A Virginian Merchant’s Waistcoat

This cream silk satin waistcoat was said by the donor to have been embroidered by ‘Mrs Glassels’, the maternal grandmother of George John Douglas Campbell, 8th Duke of Argyll (1823–1900). While the majority of surviving Georgian waistcoats were embroidered professionally, there is evidence that some were stitched by amateurs to give as presents to their husbands or fathers. If Mrs Glassels did make this one, … Continue reading A Virginian Merchant’s Waistcoat

The Rani of Jhansi, a symbol of resistance to British Rule in India

This dhokra brass alloy sculpture of the ‘Rani of Jhansi’ was made in 2013 by father and son artists Ramu and Shubho Karmakar from West Bengal. It depicts the armoured warrior queen Lakshmibai, the Rani of Jhansi, astride her warhorse, carrying an upraised sword in her right hand, a shield on her left and with her adopted infant son Damodar Rao on her back. Lakshmibai … Continue reading The Rani of Jhansi, a symbol of resistance to British Rule in India

Mary McDowall – A Childhood and Dowry Funded by Enslaved Labour

Mary McDowall, sometimes known as Maria, lived a privileged life. She was born on 13 January 1751, the third child and eldest daughter of William McDowall and his wife Elizabeth Graham at Castle Semple, Renfrewshire. The Castle Semple estate had been purchased by her grandfather, Colonel William McDowall (1678–1738), in 1727 with the original buildings demolished and a new Palladian-style country house built in 1735. … Continue reading Mary McDowall – A Childhood and Dowry Funded by Enslaved Labour

Cecilia Douglas – Art Collector and Owner of Enslaved People

In 1862 Mrs Cecilia Douglas (nee Douglas) bequeathed oil paintings and sculptures to the then Glasgow Corporation. The paintings initially were on display in the Corporation Art Galleries in Sauchiehall Street before being moved to Kelvingrove Art Gallery and Museum. Most are now in store at Glasgow Museum Resource Centre.  She and her husband Gilbert married in 1794 and came from two different branches of the Douglas family. Hers apparently was descended … Continue reading Cecilia Douglas – Art Collector and Owner of Enslaved People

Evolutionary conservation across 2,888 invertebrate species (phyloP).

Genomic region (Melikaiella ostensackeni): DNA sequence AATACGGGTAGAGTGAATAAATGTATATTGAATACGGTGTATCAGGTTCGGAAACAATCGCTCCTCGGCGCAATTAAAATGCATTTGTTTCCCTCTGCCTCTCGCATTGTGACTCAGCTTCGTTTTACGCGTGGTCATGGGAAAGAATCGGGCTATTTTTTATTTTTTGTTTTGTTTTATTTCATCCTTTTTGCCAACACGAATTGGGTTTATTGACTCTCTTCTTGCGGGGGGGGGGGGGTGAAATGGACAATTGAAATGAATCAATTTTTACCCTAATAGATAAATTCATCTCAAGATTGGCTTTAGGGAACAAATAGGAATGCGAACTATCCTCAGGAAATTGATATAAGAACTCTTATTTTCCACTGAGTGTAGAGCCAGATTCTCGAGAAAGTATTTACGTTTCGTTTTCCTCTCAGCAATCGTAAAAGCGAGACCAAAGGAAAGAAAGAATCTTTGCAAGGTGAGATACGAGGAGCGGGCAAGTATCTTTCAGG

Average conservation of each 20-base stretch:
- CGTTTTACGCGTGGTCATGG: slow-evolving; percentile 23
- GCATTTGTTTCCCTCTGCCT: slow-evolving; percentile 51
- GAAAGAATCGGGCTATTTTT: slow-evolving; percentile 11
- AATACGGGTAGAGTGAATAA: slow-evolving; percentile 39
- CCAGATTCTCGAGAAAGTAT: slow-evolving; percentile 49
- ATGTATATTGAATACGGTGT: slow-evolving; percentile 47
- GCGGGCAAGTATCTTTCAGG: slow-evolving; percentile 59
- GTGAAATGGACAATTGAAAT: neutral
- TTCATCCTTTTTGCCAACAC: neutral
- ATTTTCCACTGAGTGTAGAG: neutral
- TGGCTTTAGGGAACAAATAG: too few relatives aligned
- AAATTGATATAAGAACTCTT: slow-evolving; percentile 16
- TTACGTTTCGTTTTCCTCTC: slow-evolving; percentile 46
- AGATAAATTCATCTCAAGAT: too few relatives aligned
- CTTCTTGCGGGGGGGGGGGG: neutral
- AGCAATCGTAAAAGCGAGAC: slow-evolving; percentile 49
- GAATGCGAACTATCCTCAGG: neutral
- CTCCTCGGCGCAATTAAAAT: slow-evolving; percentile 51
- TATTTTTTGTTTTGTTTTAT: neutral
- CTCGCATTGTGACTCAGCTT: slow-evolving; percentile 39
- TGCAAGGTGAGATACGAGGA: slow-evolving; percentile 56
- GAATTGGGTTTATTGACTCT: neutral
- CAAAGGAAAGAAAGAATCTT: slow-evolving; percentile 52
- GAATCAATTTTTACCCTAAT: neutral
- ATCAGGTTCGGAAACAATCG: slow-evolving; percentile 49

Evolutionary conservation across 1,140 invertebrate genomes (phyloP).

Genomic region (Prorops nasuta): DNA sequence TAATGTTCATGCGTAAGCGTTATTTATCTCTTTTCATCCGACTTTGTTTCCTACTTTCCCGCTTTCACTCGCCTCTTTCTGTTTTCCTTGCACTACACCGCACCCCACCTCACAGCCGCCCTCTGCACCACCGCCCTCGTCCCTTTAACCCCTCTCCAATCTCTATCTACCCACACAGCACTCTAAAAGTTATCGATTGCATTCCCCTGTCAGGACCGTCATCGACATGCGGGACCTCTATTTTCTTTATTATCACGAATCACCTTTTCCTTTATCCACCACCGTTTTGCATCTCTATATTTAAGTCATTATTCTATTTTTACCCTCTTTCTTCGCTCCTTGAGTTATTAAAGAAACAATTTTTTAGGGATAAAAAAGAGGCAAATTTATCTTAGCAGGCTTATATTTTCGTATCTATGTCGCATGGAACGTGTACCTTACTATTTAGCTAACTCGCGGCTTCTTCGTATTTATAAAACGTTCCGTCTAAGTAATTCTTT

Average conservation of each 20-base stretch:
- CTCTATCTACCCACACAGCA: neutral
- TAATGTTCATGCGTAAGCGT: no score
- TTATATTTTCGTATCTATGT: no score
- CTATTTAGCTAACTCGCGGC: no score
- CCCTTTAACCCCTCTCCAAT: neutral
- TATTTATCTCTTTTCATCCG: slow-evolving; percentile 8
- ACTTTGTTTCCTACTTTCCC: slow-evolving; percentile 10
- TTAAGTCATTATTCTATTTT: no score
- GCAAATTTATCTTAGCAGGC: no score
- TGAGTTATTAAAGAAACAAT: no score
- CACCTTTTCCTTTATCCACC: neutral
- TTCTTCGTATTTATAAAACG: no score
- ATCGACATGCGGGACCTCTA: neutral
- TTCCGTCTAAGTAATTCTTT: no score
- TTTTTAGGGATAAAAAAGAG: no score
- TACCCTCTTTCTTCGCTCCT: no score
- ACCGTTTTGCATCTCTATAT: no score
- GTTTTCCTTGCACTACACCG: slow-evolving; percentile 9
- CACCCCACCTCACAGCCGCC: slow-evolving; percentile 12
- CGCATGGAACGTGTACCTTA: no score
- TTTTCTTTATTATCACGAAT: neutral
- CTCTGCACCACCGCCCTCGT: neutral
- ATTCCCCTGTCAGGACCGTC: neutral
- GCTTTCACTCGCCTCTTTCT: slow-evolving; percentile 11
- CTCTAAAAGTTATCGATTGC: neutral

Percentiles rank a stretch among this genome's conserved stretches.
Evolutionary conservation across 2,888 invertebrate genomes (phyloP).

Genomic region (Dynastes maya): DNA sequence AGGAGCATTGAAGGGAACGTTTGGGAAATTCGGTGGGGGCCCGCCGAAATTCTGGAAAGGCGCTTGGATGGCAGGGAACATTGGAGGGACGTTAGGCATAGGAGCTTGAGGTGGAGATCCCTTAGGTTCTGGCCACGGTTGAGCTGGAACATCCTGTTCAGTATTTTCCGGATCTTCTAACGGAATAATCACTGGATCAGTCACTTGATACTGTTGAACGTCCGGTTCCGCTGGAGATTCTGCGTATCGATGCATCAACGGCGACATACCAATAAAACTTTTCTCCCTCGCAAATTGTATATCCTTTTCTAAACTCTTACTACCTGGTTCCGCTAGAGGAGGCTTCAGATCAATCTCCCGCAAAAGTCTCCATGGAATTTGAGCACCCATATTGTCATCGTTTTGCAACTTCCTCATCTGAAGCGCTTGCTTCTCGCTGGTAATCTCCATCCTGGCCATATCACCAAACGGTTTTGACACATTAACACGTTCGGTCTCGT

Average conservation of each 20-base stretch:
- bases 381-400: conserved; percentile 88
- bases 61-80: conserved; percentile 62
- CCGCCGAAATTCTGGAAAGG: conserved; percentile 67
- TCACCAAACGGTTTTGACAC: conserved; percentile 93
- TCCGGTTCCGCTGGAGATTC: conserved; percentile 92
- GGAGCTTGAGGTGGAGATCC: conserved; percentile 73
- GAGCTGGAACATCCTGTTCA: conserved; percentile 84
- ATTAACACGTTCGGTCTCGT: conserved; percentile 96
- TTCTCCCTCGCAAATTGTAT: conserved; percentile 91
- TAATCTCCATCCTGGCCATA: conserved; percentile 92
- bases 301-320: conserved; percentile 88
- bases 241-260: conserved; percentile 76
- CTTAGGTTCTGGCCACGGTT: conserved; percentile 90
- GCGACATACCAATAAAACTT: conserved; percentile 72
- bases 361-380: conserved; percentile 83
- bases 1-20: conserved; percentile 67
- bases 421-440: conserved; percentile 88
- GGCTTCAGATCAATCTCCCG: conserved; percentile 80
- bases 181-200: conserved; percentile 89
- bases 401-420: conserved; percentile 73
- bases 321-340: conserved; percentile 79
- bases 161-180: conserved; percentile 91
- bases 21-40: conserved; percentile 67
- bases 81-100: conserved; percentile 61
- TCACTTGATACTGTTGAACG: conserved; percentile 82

Ann Stirling’s Dress

This charming dress represents not only a product of enslaved labour, but also the wealth of those involved in the slavery economy and their extended families. The gown is made from muslin, a finely woven cotton cloth, and has been delicately embroidered in white cotton thread with wheat ears motifs worked in satin stitch. The silhouette, with its wide collar, gigot sleeves and frill skirt … Continue reading Ann Stirling’s Dress

A Looted Royal Stool

This stool was taken from the Asante Royal Palace of Kumasi by Brigadier General Sir Archibald Alison, on 4 February 1874, when he led part of the British Army’s invading force against the Asante people.  To the Asante, stools were sacred and symbolic, thought to contain the soul of its owner, and passed down through the generations. Asante stools are usually carved from asese wood … Continue reading A Looted Royal Stool

Selling West Indian Sugar and Rum in Glasgow

The artist and the sitter’s identities for this unique portrait of a woman working in a grocery shop c. 1790 to 1825 in Glasgow Museum’s collections are as yet unknown and remain to be discovered. However, not all is lost because this portrait has attracted more attention in recent years, such as Professor Eleanor Gordon’s assessment of it in 2014 when she interpreted it in … Continue reading Selling West Indian Sugar and Rum in Glasgow

Lady Margaret Mackenzie speaks – life with the Glassfords

By 1783 John Glassford (1715 -1783) had been married three times. The last marriage was in 1768 to Lady Margaret Mackenzie.  It is Lady Mackenzie who is seated in the Glassford family portrait. What did she have to say about life with the Glassfords? Lady Margaret Mackenzie wrote to the daughter of her aunt, Lady Henrietta Dundas of Arniston. She noted ‘I do not find … Continue reading Lady Margaret Mackenzie speaks – life with the Glassfords

Lady Jean Grant and Caribbean Slavery

In 1940 this portrait of Jean Duff, Lady Grant (1746-1805), painted by David Allan (1744-1796) in 1780 entered Glasgow Museums collections without any news coverage. The painting has been displayed in Kelvingrove since 2006 as an example of Scottish art and civility. The obituary written for her in 1805 praised her goodness and piety. She appears to have been as she appears in the painting … Continue reading Lady Jean Grant and Caribbean Slavery